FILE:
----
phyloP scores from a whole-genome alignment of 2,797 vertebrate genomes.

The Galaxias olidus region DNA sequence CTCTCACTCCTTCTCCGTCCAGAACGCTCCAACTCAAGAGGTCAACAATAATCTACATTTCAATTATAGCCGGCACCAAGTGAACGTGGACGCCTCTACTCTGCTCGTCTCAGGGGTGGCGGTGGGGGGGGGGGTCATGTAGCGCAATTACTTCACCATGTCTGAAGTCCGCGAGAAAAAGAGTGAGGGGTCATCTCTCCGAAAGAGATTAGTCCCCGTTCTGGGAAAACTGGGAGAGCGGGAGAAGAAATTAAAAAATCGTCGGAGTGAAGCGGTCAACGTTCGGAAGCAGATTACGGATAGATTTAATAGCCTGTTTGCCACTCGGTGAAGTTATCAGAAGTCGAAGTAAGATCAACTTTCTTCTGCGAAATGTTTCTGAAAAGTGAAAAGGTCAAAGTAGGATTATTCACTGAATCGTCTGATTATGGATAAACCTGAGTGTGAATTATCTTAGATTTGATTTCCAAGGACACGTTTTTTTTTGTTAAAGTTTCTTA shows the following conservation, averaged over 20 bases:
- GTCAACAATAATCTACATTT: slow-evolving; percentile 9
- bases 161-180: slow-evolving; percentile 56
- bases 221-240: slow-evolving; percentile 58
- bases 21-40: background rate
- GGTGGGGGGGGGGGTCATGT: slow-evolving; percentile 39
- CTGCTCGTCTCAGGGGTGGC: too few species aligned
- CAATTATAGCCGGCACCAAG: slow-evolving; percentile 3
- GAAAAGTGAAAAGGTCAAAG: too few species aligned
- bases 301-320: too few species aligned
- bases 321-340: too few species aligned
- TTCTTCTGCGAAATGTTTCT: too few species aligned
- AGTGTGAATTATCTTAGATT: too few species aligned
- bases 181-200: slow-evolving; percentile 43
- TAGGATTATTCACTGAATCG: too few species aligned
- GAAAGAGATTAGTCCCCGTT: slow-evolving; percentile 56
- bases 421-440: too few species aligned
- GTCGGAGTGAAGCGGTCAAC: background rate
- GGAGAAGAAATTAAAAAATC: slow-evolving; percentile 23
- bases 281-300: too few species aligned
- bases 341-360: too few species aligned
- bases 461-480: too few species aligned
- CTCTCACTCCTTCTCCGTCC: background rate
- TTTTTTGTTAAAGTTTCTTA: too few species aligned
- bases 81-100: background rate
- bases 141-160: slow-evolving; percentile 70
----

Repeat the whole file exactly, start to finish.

phyloP scores from a whole-genome alignment of 2,797 vertebrate genomes.

The Galaxias olidus region DNA sequence CTCTCACTCCTTCTCCGTCCAGAACGCTCCAACTCAAGAGGTCAACAATAATCTACATTTCAATTATAGCCGGCACCAAGTGAACGTGGACGCCTCTACTCTGCTCGTCTCAGGGGTGGCGGTGGGGGGGGGGGTCATGTAGCGCAATTACTTCACCATGTCTGAAGTCCGCGAGAAAAAGAGTGAGGGGTCATCTCTCCGAAAGAGATTAGTCCCCGTTCTGGGAAAACTGGGAGAGCGGGAGAAGAAATTAAAAAATCGTCGGAGTGAAGCGGTCAACGTTCGGAAGCAGATTACGGATAGATTTAATAGCCTGTTTGCCACTCGGTGAAGTTATCAGAAGTCGAAGTAAGATCAACTTTCTTCTGCGAAATGTTTCTGAAAAGTGAAAAGGTCAAAGTAGGATTATTCACTGAATCGTCTGATTATGGATAAACCTGAGTGTGAATTATCTTAGATTTGATTTCCAAGGACACGTTTTTTTTTGTTAAAGTTTCTTA shows the following conservation, averaged over 20 bases:
- GTCAACAATAATCTACATTT: slow-evolving; percentile 9
- bases 161-180: slow-evolving; percentile 56
- bases 221-240: slow-evolving; percentile 58
- bases 21-40: background rate
- GGTGGGGGGGGGGGTCATGT: slow-evolving; percentile 39
- CTGCTCGTCTCAGGGGTGGC: too few species aligned
- CAATTATAGCCGGCACCAAG: slow-evolving; percentile 3
- GAAAAGTGAAAAGGTCAAAG: too few species aligned
- bases 301-320: too few species aligned
- bases 321-340: too few species aligned
- TTCTTCTGCGAAATGTTTCT: too few species aligned
- AGTGTGAATTATCTTAGATT: too few species aligned
- bases 181-200: slow-evolving; percentile 43
- TAGGATTATTCACTGAATCG: too few species aligned
- GAAAGAGATTAGTCCCCGTT: slow-evolving; percentile 56
- bases 421-440: too few species aligned
- GTCGGAGTGAAGCGGTCAAC: background rate
- GGAGAAGAAATTAAAAAATC: slow-evolving; percentile 23
- bases 281-300: too few species aligned
- bases 341-360: too few species aligned
- bases 461-480: too few species aligned
- CTCTCACTCCTTCTCCGTCC: background rate
- TTTTTTGTTAAAGTTTCTTA: too few species aligned
- bases 81-100: background rate
- bases 141-160: slow-evolving; percentile 70